I say it is no different than it has always been. Trevor Noah does all the same things Jon Stewart did. He plays a clip and pulls a face. He plays two clips out of context to show hypocrisy. He gets emotional when he should and confronts guests when needed. He banters with his “news team”. But he is not Jon Stewart.
That is where the disconnect comes in. People want Jon Stewart, not “The Daily Show”. He was like America’s intellectual uncle who never shuts up. You can’t just replace your uncle with a different person and expect to get the same results.
You have to change your expectations.
As you may know, I am a Bernie Sanders supporter. Though it is nearly June, I have not lost faith that he could win the Democratic nomination. Truman defeated Dewey. Donald Trump clinched the Republican nomination. Leo won an Oscar. It could still happen for Bernie.
Of course, you probably also know that I suffer from a debilitating condition called cynicism. A sunny day is too hot and an ice cube is a watery drink. Hillary Clinton could win the Democratic nomination.
In my Bernie Babe cynical mind, that would mean almost certain victory for Donald Trump in November. Even Republicans think that would be a disaster (at least they used to). America has had Clinton fatigue for 25 years. It seems unlikely that Hillary Clinton will be able to tap into some untapped vein of enthusiasm. For myself, I will not be voting for either one of them. Compromise is for diplomats.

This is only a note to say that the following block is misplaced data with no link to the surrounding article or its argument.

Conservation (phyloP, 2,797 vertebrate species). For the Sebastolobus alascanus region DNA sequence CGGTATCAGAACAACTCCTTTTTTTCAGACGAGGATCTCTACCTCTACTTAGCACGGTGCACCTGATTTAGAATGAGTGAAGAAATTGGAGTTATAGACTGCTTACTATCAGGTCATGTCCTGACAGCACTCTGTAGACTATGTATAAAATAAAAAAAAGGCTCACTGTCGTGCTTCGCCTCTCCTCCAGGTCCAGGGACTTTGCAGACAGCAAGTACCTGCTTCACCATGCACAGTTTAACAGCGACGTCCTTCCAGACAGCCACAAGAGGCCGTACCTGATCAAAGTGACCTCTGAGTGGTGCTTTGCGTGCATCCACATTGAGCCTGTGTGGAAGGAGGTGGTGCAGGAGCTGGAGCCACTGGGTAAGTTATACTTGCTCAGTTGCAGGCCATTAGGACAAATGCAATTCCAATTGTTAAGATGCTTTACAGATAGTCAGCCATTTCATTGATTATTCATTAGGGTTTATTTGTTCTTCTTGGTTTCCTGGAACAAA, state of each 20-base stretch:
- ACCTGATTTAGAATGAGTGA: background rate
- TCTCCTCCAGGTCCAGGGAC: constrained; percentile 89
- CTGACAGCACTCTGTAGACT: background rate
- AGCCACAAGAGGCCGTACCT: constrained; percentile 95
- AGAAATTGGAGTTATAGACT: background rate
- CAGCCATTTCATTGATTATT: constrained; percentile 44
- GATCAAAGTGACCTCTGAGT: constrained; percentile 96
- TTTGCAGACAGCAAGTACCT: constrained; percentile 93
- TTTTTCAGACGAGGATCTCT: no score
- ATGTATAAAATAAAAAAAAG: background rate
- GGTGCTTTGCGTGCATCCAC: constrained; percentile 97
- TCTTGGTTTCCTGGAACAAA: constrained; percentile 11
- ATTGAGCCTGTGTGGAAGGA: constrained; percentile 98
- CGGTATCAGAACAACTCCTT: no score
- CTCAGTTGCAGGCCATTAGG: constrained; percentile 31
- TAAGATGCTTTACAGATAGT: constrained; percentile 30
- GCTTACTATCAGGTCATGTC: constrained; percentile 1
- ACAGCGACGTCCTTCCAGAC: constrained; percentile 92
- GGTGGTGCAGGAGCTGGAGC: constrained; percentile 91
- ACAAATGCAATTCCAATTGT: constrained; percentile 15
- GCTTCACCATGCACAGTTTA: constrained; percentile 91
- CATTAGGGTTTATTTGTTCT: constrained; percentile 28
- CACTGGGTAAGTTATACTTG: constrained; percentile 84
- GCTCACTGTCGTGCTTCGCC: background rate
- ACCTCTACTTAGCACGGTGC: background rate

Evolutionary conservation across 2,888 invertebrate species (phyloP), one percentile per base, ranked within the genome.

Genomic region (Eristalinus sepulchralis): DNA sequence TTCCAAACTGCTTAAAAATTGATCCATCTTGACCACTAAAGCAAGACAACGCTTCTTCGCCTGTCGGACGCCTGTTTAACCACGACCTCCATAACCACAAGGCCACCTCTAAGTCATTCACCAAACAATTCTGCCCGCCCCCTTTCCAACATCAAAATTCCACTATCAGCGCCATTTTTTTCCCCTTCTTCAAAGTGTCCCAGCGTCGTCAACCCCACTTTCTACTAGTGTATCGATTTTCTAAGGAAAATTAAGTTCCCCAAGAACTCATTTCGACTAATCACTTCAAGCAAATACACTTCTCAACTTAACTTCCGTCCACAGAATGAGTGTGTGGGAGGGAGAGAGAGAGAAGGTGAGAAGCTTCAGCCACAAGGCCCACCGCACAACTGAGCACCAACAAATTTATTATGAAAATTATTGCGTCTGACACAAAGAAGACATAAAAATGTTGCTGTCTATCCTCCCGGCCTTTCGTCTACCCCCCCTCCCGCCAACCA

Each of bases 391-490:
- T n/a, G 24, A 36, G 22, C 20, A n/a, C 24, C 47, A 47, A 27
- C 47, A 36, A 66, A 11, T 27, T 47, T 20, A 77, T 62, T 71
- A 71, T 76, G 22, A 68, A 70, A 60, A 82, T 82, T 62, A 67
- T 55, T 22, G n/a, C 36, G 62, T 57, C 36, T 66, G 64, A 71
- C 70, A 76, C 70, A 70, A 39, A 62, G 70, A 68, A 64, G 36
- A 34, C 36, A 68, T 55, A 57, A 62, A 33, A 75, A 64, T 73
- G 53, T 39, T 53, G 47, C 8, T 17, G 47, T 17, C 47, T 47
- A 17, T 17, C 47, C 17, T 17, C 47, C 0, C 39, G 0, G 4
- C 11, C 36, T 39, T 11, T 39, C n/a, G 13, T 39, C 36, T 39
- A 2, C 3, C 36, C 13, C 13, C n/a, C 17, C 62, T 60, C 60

The following is what would have to happen for Hillary Clinton to secure my vote in November:
- Give the bulk of her personal fortune to charitable organizations like Doctors without Borders. Repudiate accusations of greed by showing us what selflessness looks like.
- Come clean. Out with it. Stop hiding. Quit bullshitting. We want to hear what you really think, even if it’s batshit crazy. Honesty is the best policy and helps people to trust you.
- Find some new friends and advisers. Even if your team is the best in the world, they aren’t the best all the time. No one is. Stagnation breeds malaise, poison to the well of voters.
- Apologize profoundly and profusely for any mistakes you have made (Libya, Honduras, e-mail, that weird leather jacket you keep wearing that looks like something General Zod would wear.)
- Donald Trump is a joke. To treat him as anything else is giving him an opening. Your trademark laugh could serve you well in taking down this bully, but you and all your surrogates have already legitimized his campaign by launching into a general election campaign you haven’t actually earned the right to compete in yet. Laugh him off. Seriously. A well raised eyebrow and a dubious “Okay, Donald,” would go a long way to putting this clown in his place.
This election makes me feel like a computer playing tic-tac-toe against itself: frustrated.
Edit: I left this off the list because I forgot it and now it’s going to look like I am riding the news of his endorsement, but she needs to pick Governor Moonbeam (Jerry Brown) as her running mate. It is the only way of appealing to progressives without picking Sanders or Warren. In fact, if Sanders or Warren accepted many progressives would be turned off to the whole thing. They would view the whole system as corrupt. Jerry Brown is progressive enough, and while as a governor, he has been practical enough. And he is authentic which is what her campaign is lacking. In fact, I believe picking Jerry Brown is one of the only paths to victory she has left.